Nonetheless, raspberries need lots of potassium, too, if you want a bumper crop. Getting enough ‘K’ to your raspberry bushes means you’ll have a large harvest of sweet and properly formed fruit.
Spinach and other leafy green salad vegetables are probably better known for requiring lots of nitrogen if you want large, emerald green heads, but potassium is just as important.
That’s because chlorophyll, made possible by the nitrogen, cannot activate to feed the plant without enough potassium uptake! A lack of potassium means your spinach will definitely be puny and won’t taste nearly as good as it could otherwise.
You’ve heard me talk about tomatoes before, and you know I think they’re one of the greatest but also one of the most temperamental plants that you could grow. Even so, I don’t know a single gardener who hasn’t taken a crack at them.
Your tomatoes, just like other veggies on our list, need potassium to utilize chlorophyll properly to help the rest of the plant grow and develop.
Note that inadequate potassium levels make it more likely that your tomatoes can catch various diseases, so if you don’t want them getting sick, stay on top of getting them that mineral.
Sweet potatoes need potassium in all stages throughout the growing season…
Potassium is absolutely essential to the development of the tuber itself but also the development of the foliage that will support and sustain it.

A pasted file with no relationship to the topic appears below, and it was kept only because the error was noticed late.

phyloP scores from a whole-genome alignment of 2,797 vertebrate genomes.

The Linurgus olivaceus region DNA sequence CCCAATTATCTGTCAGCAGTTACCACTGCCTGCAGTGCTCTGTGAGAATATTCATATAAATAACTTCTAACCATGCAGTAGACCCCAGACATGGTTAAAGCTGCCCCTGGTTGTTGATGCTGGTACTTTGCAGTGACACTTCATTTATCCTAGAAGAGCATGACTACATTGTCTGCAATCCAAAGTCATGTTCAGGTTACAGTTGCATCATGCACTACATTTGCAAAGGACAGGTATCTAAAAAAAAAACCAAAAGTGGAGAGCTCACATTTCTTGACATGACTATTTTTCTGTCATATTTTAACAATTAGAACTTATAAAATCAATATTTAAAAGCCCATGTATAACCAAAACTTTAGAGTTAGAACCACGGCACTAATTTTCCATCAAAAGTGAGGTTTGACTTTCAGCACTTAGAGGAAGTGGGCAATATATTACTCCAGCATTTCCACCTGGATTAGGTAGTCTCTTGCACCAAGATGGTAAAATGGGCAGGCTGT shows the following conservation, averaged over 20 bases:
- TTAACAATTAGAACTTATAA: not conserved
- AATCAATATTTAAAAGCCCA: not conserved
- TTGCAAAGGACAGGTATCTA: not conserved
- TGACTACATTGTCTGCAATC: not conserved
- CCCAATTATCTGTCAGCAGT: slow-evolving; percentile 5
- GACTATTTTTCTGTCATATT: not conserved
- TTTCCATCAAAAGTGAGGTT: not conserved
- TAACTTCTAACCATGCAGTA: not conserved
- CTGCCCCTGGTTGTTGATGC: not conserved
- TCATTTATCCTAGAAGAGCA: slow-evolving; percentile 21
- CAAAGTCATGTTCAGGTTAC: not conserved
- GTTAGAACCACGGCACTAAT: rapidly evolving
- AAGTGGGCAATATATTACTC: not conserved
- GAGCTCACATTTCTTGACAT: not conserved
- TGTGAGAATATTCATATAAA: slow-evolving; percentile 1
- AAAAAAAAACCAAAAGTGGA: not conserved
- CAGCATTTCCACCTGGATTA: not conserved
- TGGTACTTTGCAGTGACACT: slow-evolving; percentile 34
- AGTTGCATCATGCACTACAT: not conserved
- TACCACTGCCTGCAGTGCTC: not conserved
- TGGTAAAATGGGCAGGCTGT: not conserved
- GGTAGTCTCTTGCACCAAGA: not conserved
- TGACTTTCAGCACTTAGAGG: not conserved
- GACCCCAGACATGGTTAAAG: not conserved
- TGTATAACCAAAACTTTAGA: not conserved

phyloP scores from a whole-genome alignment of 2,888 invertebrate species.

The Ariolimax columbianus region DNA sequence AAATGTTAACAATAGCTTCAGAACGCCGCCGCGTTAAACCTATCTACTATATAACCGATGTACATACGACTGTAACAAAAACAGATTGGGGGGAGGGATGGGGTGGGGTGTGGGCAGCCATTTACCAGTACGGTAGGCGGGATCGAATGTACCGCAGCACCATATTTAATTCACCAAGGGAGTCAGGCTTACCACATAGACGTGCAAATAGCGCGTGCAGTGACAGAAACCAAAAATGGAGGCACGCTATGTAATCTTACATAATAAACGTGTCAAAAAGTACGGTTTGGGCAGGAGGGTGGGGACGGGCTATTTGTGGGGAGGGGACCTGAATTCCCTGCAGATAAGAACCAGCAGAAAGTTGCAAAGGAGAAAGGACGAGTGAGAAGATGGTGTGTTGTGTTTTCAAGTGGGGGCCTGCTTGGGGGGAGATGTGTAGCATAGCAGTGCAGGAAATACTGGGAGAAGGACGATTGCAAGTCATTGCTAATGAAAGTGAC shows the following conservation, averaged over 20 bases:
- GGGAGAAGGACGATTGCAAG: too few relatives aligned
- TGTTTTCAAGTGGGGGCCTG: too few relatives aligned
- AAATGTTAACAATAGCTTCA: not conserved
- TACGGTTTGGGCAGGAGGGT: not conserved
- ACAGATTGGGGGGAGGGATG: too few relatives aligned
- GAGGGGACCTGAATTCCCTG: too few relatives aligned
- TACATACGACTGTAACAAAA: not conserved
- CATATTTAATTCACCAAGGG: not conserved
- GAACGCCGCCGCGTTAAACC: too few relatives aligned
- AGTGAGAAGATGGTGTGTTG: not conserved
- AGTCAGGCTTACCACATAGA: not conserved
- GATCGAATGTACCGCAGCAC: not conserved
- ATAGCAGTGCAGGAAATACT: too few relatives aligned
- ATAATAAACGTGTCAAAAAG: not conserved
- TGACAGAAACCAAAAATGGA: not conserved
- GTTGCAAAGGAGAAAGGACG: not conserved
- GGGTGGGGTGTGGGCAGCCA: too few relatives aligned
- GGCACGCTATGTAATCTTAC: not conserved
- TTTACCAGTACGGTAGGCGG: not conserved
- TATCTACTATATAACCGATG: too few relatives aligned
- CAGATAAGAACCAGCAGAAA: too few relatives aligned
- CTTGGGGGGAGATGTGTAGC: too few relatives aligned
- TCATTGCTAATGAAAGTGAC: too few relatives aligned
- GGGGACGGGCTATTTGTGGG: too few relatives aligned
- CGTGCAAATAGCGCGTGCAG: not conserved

Your best bet for making sure your sweet potatoes have enough potassium is to check and amend the soil levels well before you even plant them. After that, check on them occasionally throughout the season.
Another vine-growing veggie, like all similar produce potassium is in high demand for cucumbers.
Without it, vines will not develop properly, leaves will be few and shabby, and the developing cucumbers will likewise be few in number and poorly formed at the end of the season.
You must make sure cucumbers get enough potassium right up front and then get them a little more periodically as they get closer to harvest.
Grapes are delicious but have a reputation as a fickle fruit, and that’s with good reason. Part of that reason is that they are so easily affected by various diseases.